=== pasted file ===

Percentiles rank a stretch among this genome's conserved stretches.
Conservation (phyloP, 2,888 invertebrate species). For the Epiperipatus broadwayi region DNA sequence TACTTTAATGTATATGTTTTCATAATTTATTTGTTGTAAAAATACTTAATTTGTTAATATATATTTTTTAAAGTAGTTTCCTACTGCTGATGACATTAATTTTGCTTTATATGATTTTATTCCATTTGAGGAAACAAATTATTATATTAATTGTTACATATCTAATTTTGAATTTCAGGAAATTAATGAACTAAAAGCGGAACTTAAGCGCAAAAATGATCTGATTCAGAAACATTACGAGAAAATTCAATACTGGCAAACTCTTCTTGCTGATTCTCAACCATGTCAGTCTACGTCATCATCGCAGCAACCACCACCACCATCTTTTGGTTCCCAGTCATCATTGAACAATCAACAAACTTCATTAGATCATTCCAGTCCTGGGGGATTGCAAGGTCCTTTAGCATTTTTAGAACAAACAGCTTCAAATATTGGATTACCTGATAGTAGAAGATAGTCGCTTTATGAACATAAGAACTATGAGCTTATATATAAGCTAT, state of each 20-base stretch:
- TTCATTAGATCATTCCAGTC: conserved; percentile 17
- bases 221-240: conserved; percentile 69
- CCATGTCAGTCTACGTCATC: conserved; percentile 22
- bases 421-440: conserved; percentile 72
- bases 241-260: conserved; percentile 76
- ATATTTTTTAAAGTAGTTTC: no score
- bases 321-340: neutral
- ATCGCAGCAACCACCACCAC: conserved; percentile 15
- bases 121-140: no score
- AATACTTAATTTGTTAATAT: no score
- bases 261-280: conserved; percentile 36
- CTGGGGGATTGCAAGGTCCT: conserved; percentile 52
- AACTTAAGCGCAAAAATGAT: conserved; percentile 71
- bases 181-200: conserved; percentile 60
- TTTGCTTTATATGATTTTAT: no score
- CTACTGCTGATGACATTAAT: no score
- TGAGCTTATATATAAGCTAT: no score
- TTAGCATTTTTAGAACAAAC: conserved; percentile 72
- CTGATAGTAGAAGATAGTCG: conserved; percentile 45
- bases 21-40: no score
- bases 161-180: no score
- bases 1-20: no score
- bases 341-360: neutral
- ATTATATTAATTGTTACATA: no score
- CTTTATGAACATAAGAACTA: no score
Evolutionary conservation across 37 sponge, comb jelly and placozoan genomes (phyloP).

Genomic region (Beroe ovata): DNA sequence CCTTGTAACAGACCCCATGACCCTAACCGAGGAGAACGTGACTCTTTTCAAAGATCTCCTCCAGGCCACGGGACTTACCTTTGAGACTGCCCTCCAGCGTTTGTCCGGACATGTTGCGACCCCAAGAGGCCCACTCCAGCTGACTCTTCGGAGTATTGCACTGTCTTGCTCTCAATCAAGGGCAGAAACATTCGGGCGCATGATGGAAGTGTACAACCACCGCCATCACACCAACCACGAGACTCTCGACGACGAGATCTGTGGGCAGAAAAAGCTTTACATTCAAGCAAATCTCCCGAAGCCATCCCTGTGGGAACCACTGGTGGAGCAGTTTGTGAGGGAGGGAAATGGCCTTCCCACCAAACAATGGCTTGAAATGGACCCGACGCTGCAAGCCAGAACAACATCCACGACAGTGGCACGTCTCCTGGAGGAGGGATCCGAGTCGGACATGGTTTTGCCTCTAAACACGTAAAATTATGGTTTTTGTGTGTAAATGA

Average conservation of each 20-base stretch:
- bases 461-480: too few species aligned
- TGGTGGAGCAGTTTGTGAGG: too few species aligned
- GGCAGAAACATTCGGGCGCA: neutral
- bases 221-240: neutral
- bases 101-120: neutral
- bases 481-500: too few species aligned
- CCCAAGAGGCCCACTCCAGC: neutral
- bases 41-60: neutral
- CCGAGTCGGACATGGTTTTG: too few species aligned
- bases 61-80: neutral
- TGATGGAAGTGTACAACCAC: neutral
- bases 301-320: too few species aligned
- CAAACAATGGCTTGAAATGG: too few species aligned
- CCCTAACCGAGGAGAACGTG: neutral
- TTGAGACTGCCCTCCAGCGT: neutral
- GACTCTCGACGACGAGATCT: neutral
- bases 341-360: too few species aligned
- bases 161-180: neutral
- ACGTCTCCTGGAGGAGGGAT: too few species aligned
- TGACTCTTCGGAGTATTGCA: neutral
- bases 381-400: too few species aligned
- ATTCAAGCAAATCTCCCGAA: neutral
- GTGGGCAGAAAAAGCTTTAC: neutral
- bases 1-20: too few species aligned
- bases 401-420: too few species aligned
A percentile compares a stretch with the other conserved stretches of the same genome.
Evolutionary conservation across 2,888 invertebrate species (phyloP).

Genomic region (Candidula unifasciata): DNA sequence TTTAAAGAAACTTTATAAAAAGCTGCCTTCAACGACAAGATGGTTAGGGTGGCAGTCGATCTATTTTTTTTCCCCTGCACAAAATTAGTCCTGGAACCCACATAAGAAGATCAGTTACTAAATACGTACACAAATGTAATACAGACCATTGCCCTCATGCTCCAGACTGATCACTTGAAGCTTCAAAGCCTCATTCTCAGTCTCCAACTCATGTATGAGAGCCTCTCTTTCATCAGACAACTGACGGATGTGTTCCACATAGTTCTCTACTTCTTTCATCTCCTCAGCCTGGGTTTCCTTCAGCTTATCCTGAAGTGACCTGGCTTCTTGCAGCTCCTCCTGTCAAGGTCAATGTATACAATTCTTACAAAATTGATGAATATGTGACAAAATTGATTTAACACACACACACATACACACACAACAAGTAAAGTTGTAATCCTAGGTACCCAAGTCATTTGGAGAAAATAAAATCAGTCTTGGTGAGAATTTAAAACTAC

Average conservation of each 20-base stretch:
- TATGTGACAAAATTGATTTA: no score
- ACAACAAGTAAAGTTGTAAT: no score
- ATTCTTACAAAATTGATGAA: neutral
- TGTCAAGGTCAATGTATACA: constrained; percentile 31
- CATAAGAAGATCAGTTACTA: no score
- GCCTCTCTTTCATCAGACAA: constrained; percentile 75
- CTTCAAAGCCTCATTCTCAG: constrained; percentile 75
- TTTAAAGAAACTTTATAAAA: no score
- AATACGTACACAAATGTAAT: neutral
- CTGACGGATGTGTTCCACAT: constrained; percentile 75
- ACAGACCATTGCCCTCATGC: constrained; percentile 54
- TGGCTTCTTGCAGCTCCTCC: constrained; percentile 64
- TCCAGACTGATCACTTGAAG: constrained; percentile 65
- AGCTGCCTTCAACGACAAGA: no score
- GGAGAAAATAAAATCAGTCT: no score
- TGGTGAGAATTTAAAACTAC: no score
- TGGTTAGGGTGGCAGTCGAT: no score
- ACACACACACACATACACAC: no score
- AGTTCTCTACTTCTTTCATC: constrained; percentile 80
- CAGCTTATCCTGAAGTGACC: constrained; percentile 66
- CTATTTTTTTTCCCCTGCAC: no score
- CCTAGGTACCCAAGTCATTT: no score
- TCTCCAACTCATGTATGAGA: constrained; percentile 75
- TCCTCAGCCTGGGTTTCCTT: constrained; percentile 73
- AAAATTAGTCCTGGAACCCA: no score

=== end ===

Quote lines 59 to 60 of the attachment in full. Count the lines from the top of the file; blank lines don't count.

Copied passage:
Average conservation of each 20-base stretch:
- TATGTGACAAAATTGATTTA: no score